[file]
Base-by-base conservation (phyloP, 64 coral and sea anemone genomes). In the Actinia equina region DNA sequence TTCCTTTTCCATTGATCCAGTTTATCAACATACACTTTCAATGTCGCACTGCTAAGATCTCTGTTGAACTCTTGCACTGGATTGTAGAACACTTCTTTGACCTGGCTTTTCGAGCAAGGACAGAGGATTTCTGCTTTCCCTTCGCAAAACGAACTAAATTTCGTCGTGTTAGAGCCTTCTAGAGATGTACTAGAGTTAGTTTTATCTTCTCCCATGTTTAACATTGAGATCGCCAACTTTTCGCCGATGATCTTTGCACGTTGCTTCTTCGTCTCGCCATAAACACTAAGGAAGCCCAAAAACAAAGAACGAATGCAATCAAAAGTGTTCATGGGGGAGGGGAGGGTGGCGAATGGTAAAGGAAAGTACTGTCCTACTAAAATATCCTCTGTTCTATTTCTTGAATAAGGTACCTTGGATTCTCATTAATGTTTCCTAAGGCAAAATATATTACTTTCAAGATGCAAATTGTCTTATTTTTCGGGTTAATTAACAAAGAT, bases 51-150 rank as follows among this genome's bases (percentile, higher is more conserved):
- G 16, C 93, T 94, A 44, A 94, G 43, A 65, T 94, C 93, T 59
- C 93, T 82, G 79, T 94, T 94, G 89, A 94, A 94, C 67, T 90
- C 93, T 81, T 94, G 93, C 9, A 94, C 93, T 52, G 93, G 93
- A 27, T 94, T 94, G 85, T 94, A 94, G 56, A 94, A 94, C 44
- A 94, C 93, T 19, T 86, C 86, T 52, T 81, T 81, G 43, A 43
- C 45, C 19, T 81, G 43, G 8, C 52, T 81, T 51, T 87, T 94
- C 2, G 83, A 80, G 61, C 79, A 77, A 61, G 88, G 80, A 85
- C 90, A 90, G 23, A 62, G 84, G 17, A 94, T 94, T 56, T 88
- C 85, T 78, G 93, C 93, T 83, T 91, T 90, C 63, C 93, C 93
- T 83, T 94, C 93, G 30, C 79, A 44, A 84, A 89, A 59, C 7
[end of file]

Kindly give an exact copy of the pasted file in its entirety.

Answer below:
Base-by-base conservation (phyloP, 64 coral and sea anemone genomes). In the Actinia equina region DNA sequence TTCCTTTTCCATTGATCCAGTTTATCAACATACACTTTCAATGTCGCACTGCTAAGATCTCTGTTGAACTCTTGCACTGGATTGTAGAACACTTCTTTGACCTGGCTTTTCGAGCAAGGACAGAGGATTTCTGCTTTCCCTTCGCAAAACGAACTAAATTTCGTCGTGTTAGAGCCTTCTAGAGATGTACTAGAGTTAGTTTTATCTTCTCCCATGTTTAACATTGAGATCGCCAACTTTTCGCCGATGATCTTTGCACGTTGCTTCTTCGTCTCGCCATAAACACTAAGGAAGCCCAAAAACAAAGAACGAATGCAATCAAAAGTGTTCATGGGGGAGGGGAGGGTGGCGAATGGTAAAGGAAAGTACTGTCCTACTAAAATATCCTCTGTTCTATTTCTTGAATAAGGTACCTTGGATTCTCATTAATGTTTCCTAAGGCAAAATATATTACTTTCAAGATGCAAATTGTCTTATTTTTCGGGTTAATTAACAAAGAT, bases 51-150 rank as follows among this genome's bases (percentile, higher is more conserved):
- G 16, C 93, T 94, A 44, A 94, G 43, A 65, T 94, C 93, T 59
- C 93, T 82, G 79, T 94, T 94, G 89, A 94, A 94, C 67, T 90
- C 93, T 81, T 94, G 93, C 9, A 94, C 93, T 52, G 93, G 93
- A 27, T 94, T 94, G 85, T 94, A 94, G 56, A 94, A 94, C 44
- A 94, C 93, T 19, T 86, C 86, T 52, T 81, T 81, G 43, A 43
- C 45, C 19, T 81, G 43, G 8, C 52, T 81, T 51, T 87, T 94
- C 2, G 83, A 80, G 61, C 79, A 77, A 61, G 88, G 80, A 85
- C 90, A 90, G 23, A 62, G 84, G 17, A 94, T 94, T 56, T 88
- C 85, T 78, G 93, C 93, T 83, T 91, T 90, C 63, C 93, C 93
- T 83, T 94, C 93, G 30, C 79, A 44, A 84, A 89, A 59, C 7